We’ve seen what American funded Israeli weapons are being used for this past week. We’ve seen the demolition of the 12-story al-Jalaa media building. We’ve seen the destruction of Gaza’s sole COVID-19 testing laboratory. And we’ve seen the bombing of hospitals in Gaza packed to the brim with patients. But what we haven’t seen is the U.S. government taking concrete action to aid the thousands of Palestinians that have been displaced by this destruction.
This is more than a single fight — the damage that Israeli airstrikes have inflicted upon Gaza will likely lead to infrastructural damage that’ll take years to fully repair. Not to mention the countless innocent lives that were stolen, like Dr. Aymna Abu al-Ouf who was the head of internal medicine at Al-Shifa hospital, and Dr. Mooein Ahmad al-Aloul who was a psychiatric neurologist. Both men were killed along with their families in bombings of their homes, and these tragedies represent only a tiny fraction of the losses Palestinians have suffered.
Is this not enough of a red flag? Or must we delve deeper into the past years of Israeli destruction and massacre of the Palestinians? Every single nation that is on the U.N. Security Council supported the call for a ceasefire in Israel except for the United States. What does that say about our nation? We were founded on the principles of life, liberty, and property; how have we strayed so far?
The Israeli military and police forces have a long history of imposing unnessesary violence on innocent Palestinians, such as a 10-year-old Palestinian boy that was detained by Israeli police after being accused of throwing rocks. His little sister was caught on camera crying for them to release him. Or 16-year-old Jana Kiswani, who was shot in the back by Israeli police after simply emerging from her house. Her father Mohammad was shot in the leg in the same incident.
Israeli forces also have a history of attacking Palestinians at holy sites, such as Israeli politician Ariel Sharon’s visit to the Temple Mount, one of the holiest sites in Islam. Many believe that the visit was intended to spark an eruption of violence at the site, which it ultimately did, as Israeli police ended up shooting rubber bullets at Palestinian protestors.
Not only are these attacks inhumane, but they can also be perceived as a form of religious terrorism toward the Muslim people, as they took place during the holy month of Ramadan. Many airstrikes targeted and destroyed mosques, and prevented families from praying. Palestinian and Muslim communities deserve the right to live peacefully.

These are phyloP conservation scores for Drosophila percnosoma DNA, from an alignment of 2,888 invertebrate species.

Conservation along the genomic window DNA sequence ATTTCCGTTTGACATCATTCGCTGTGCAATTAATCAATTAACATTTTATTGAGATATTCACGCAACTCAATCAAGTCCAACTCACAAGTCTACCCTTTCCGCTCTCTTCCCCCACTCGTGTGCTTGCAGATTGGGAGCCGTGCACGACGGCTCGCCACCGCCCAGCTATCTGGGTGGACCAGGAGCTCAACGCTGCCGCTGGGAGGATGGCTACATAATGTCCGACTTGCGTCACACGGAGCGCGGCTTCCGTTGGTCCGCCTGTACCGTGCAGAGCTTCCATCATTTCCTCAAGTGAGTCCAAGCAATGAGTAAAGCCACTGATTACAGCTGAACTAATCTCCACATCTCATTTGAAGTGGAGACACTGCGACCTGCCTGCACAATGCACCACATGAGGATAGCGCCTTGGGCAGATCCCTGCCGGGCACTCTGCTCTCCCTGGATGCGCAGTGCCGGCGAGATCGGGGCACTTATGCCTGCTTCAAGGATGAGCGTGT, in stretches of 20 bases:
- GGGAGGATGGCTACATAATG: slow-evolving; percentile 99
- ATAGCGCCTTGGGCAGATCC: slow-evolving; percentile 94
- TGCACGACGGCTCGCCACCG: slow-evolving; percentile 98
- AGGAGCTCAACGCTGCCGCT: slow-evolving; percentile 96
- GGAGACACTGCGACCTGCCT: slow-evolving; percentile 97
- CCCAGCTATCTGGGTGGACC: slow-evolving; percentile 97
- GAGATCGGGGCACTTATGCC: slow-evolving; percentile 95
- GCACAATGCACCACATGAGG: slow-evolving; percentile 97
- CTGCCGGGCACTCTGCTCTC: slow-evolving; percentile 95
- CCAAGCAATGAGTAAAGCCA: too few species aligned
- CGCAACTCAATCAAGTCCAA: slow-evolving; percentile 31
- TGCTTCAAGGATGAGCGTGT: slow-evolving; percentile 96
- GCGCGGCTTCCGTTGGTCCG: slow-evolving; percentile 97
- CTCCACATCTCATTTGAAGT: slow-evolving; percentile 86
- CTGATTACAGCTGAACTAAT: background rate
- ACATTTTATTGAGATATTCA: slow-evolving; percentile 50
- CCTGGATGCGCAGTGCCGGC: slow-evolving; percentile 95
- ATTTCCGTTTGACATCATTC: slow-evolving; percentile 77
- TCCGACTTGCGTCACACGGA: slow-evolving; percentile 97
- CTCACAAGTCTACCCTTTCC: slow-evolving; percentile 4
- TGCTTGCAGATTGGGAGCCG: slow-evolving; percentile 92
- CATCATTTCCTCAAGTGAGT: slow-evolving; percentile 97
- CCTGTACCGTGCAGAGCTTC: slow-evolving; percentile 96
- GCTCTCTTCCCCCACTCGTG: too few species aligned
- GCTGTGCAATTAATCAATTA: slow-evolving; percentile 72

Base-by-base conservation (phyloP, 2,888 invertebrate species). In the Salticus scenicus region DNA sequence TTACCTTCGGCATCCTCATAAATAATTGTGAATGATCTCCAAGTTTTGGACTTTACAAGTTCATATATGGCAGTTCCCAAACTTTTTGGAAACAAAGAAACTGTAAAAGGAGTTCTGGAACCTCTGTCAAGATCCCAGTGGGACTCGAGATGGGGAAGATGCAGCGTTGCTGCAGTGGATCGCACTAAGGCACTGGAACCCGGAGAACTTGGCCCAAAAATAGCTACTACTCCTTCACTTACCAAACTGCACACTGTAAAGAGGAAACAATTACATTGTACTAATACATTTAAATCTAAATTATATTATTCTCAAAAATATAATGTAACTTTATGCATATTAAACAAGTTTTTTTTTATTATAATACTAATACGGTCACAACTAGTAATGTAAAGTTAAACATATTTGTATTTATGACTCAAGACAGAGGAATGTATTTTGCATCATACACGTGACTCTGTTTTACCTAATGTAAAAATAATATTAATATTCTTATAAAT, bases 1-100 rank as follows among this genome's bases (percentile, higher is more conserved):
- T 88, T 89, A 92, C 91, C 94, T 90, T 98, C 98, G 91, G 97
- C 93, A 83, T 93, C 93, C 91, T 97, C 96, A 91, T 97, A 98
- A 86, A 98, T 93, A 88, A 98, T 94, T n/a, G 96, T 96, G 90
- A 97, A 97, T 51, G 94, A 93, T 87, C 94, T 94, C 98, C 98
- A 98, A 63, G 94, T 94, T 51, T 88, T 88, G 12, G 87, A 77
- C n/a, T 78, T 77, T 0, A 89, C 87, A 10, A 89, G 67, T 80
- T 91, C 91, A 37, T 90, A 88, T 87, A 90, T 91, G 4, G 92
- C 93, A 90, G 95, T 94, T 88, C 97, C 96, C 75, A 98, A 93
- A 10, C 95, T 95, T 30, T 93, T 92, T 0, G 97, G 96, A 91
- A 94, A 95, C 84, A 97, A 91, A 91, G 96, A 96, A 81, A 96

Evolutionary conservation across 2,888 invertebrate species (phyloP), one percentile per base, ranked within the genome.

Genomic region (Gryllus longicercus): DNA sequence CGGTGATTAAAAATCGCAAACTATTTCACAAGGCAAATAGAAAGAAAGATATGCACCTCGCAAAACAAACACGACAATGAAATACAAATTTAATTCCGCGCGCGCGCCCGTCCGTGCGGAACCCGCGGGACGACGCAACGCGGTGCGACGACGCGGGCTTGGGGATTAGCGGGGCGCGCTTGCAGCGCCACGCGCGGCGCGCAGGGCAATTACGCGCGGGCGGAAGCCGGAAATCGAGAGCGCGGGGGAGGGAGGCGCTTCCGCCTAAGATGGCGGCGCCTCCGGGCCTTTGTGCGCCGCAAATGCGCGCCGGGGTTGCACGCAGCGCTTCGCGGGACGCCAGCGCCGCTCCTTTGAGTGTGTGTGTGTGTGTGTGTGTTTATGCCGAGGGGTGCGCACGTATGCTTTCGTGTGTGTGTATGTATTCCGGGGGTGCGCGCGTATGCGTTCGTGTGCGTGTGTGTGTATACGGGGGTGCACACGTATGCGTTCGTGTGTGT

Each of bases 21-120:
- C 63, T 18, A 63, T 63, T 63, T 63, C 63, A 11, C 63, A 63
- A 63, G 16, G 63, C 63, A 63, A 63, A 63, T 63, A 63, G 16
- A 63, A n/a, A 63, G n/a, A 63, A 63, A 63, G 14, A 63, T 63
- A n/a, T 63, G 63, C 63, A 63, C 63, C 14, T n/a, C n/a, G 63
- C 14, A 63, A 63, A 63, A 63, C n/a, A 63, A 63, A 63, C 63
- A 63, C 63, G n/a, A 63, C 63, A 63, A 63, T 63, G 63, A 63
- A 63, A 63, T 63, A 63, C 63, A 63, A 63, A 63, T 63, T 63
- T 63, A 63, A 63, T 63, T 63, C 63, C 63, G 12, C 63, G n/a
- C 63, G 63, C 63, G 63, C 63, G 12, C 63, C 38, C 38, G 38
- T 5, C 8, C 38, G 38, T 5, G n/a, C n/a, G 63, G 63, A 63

Jewish communities deserve this right as well. One of the most common misconceptions about those standing in solidarity with Palestine is that they are doing so out of hatred for the Jewish people. This couldn’t be further from the truth.
This is not a religious critique, but a governmental one. The Jewish community is not responsible for the actions of the Israeli government, and support for the Palestinian people does not equate to or foster anti-semitism. There are actually many Jewish people that have spoken out against the violence inflicted upon the Palestinian people. The fact that there has been a global surge in anti-Semitic incidents following the attacks on Gaza is heartbreaking and deeply disappointing. We as a society need to recognize that the issue lies within governmental actions, not an entire religion. Hateful acts of violence are not going to help any cause in the slightest.
I’ll repeat myself: the Jewish community is not responsible for the actions of the Israeli government.
Despite the ceasefire that was mediated by Egypt nearly 11 days after the fighting first erupted, Palestine still needs all the humanitarian and reconstruction aid possible. Not to mention that a ceasefire doesn’t always equate to peace, and after last Friday’s ceasefire, Israeli police still injured 20 Palestinians at the Al-Aqsa mosque.
Palestine will need to rebuild and recover from the devastation it has faced over the past 11 days, and more so, the past 73 years. This will no doubt take time, but having the power and resources of the United States supporting them instead of working against them will help speed up the process.
We must push for the Biden administration to stop providing the Israeli government with the money and resources that continuously devastate Palestine, and we must try to boycott organizations that support this violence. It’s time for the United States to stand up for the Palestinian people, as it has failed to do for decades.
Art by Angela Liang for The UCSD Guardian.